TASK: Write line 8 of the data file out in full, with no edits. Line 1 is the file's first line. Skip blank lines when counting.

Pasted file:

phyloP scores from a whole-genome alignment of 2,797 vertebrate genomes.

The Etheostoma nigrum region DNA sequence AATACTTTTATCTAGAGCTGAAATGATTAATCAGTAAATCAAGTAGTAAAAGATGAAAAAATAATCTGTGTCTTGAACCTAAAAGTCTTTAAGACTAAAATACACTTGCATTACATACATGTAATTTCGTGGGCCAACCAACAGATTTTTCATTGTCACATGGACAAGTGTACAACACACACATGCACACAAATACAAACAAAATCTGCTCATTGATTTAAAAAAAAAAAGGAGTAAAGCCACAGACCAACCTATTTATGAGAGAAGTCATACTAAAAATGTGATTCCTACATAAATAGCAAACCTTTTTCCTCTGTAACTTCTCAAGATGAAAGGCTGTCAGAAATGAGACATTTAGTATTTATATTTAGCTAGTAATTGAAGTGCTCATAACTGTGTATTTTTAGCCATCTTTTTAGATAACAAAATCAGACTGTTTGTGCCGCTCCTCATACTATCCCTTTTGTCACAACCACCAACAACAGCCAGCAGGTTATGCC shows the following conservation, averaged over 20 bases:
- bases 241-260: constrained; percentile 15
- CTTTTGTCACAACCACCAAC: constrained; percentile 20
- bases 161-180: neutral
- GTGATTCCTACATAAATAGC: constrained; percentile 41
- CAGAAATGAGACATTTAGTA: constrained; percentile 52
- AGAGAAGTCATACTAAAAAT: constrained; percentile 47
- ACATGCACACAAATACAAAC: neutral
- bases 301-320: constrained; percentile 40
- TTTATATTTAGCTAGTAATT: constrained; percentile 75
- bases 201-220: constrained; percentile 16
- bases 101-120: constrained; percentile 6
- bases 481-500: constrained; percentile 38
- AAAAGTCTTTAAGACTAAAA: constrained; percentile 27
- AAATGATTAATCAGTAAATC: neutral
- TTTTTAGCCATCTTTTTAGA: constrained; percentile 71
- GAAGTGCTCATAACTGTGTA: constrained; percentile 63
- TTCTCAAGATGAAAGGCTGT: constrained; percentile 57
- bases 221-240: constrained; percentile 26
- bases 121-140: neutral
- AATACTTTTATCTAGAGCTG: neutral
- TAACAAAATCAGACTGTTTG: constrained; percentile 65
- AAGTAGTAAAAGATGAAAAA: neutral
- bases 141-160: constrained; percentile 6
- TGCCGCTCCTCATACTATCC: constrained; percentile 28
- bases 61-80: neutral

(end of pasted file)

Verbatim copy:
- AGAGAAGTCATACTAAAAAT: constrained; percentile 47